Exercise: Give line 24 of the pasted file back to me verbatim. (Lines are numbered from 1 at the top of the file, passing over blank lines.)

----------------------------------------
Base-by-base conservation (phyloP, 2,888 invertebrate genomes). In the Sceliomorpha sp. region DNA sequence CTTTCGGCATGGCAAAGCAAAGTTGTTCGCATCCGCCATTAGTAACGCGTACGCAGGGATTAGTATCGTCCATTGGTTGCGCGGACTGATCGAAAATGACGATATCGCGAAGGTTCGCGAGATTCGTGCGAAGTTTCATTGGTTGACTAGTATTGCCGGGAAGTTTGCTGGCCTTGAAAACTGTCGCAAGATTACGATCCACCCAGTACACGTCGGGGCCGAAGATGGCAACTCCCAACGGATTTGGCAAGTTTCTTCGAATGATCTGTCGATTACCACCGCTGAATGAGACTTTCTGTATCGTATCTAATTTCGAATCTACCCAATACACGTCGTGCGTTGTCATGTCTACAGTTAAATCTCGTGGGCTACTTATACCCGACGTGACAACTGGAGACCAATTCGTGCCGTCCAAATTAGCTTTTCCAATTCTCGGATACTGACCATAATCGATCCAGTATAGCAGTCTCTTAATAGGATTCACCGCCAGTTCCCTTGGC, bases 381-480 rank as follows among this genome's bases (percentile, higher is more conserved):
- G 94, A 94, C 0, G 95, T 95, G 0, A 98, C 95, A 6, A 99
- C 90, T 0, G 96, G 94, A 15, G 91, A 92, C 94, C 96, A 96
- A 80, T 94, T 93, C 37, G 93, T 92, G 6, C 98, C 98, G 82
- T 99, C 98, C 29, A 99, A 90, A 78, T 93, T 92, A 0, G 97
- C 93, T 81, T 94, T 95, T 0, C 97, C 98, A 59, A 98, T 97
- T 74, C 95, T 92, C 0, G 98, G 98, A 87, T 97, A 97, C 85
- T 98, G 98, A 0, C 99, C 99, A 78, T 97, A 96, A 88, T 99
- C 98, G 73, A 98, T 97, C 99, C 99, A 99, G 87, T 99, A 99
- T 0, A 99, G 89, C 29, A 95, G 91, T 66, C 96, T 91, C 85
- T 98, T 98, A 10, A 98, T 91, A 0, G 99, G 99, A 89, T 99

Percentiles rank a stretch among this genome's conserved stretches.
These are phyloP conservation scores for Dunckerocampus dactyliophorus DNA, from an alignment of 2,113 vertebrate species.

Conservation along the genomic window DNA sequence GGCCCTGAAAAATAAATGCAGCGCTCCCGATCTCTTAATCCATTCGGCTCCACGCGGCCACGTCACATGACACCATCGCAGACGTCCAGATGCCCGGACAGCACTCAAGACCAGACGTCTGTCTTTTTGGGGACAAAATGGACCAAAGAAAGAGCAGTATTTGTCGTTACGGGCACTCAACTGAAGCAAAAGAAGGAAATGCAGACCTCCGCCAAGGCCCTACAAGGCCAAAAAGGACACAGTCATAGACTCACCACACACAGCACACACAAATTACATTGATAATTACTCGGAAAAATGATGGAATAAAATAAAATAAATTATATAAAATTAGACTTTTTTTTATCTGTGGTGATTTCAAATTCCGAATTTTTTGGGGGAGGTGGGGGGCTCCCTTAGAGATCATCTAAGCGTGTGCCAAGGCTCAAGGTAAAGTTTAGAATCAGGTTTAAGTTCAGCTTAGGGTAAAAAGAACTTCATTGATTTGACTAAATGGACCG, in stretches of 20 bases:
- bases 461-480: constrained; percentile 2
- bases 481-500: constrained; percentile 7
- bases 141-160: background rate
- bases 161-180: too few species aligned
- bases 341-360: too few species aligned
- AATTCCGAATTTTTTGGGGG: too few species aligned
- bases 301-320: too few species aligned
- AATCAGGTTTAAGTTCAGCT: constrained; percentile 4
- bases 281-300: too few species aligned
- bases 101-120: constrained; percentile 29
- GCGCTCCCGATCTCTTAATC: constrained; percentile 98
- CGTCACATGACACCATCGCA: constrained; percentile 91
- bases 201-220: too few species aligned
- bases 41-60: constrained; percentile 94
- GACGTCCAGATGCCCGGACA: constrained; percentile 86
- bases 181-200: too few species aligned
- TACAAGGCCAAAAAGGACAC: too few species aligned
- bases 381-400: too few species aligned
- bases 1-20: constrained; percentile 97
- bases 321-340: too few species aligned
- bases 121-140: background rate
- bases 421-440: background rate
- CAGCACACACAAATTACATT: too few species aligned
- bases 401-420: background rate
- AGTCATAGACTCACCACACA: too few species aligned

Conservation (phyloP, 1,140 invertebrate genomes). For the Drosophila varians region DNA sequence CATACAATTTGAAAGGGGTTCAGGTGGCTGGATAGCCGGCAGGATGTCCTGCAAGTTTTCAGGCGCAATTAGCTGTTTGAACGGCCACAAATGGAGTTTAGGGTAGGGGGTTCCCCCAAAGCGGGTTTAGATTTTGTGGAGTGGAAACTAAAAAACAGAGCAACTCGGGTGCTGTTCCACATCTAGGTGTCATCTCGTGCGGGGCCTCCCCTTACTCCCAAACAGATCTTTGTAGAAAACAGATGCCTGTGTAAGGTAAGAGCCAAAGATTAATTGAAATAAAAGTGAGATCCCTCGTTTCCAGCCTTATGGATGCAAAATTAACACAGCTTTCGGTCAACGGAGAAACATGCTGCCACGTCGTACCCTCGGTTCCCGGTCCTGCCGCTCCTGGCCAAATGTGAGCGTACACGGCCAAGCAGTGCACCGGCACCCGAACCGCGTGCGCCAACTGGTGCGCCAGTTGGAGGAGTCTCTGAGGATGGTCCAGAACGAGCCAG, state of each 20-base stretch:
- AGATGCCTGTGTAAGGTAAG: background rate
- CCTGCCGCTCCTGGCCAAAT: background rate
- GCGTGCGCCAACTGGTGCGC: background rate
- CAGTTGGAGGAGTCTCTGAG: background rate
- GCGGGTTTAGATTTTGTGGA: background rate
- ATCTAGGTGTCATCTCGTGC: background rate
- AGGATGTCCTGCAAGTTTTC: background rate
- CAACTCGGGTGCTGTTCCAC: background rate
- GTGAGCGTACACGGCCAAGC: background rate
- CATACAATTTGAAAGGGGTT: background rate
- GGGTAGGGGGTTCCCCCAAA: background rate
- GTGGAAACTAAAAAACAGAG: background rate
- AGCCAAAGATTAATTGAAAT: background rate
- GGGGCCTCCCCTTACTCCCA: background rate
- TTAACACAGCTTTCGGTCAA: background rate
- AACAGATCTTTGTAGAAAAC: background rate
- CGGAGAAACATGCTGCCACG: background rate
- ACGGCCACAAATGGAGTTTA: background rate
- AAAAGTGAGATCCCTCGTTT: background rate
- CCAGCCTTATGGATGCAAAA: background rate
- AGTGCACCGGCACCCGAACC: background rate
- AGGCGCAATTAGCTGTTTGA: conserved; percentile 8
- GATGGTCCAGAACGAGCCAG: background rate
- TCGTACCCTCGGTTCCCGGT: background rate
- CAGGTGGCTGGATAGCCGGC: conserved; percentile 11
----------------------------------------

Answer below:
- bases 101-120: constrained; percentile 29